Mattis, apparently displeased with Beijing’s military buildup in the disputed South China Sea, disinvited the Chinese military from a multinational naval exercise in May. And in September, a senior Chinese naval commander canceled a planned visit to meet with his American counterpart while a U.S Navy ship was denied a port visit in Hong Kong. The same month also saw Beijing postpone joint talks after the White House sanctioned a Chinese military agency and its director for buying Russian weapons.

Military dialogue can help “a bit” but “neither side is going to make a major move right now because of the basic balance of forces,” said Michael J.Green, senior vice president for Asia and Japan chair at the Center for Strategic and International Studies and director of Asian studies at Georgetown University’s school of foreign service.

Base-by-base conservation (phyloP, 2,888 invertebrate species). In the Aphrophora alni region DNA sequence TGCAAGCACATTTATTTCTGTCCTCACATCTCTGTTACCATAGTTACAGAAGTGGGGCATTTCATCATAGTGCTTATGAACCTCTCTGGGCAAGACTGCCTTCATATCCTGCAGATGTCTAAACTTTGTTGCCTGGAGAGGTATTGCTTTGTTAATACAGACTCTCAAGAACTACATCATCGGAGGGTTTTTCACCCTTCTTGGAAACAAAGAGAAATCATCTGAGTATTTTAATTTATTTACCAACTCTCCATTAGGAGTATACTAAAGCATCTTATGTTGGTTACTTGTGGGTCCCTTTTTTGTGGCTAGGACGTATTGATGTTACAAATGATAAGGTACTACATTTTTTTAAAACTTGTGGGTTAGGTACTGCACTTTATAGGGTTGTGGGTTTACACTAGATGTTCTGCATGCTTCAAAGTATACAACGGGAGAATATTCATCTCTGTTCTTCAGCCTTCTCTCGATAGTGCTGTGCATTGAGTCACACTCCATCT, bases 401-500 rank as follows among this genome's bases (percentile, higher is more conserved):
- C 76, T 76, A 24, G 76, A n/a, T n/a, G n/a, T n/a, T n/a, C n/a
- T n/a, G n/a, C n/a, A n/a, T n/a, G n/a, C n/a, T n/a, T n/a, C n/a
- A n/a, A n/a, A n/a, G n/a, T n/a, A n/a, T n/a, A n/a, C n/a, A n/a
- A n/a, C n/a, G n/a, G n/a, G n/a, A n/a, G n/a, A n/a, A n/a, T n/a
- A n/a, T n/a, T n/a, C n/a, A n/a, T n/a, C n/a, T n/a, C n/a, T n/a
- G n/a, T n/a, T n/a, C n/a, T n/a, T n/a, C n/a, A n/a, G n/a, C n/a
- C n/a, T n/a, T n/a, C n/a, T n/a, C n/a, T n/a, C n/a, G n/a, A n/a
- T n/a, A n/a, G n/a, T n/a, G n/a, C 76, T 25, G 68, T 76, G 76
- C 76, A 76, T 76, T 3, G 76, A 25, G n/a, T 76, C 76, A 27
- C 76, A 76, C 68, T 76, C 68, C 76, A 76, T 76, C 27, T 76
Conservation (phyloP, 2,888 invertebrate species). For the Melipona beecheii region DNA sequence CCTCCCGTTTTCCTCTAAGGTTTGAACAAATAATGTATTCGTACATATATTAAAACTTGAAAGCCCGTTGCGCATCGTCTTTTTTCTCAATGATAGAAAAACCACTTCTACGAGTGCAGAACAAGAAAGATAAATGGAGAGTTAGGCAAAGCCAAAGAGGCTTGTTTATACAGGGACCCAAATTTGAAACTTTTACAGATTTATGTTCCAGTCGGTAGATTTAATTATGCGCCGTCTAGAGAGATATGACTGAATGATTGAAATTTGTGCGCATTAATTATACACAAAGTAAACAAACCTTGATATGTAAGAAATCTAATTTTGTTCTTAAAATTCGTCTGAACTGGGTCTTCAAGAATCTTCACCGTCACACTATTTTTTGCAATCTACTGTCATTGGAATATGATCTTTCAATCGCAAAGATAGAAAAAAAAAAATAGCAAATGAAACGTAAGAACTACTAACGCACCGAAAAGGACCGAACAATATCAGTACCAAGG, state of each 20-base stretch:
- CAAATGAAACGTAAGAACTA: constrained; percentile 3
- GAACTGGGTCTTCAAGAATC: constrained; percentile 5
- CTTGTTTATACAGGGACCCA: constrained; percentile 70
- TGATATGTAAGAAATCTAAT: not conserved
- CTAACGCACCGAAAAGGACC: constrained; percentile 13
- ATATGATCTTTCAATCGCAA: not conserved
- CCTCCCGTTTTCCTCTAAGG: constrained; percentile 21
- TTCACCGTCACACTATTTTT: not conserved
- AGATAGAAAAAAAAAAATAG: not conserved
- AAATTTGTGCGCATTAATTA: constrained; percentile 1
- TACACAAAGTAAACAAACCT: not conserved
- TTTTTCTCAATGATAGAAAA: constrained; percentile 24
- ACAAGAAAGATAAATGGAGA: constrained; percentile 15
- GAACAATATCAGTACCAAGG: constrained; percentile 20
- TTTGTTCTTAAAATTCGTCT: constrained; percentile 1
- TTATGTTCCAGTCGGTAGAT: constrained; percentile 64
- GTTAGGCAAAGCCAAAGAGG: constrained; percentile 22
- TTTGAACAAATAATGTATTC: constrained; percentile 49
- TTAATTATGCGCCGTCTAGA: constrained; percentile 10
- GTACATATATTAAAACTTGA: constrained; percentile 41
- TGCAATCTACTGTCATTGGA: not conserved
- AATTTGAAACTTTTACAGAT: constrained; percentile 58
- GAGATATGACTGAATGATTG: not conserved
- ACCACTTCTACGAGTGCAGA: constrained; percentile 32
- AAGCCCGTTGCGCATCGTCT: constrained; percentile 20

Despite defense being one of the more stable and predictable parts of the bilateral relationship, “the downward trend is likely to continue,” added Green, a former senior Asia director at the U.S. National Security Council.

Amid that impasse, Beijing may intensify its responses to the United States’ so-called freedom of navigation patrols in the South China Sea.

On October 1, the U.S. Pacific Fleet announced that a Chinese warship almost struck a U.S. destroyer that was near the disputed Spratly Islands. Beijing takes issue with U.S. naval patrols in the area, claiming America’s presence there violates China’s sovereignty. Navigation operations, however, are considered essential to Washington’s Indo-Pacific strategy.

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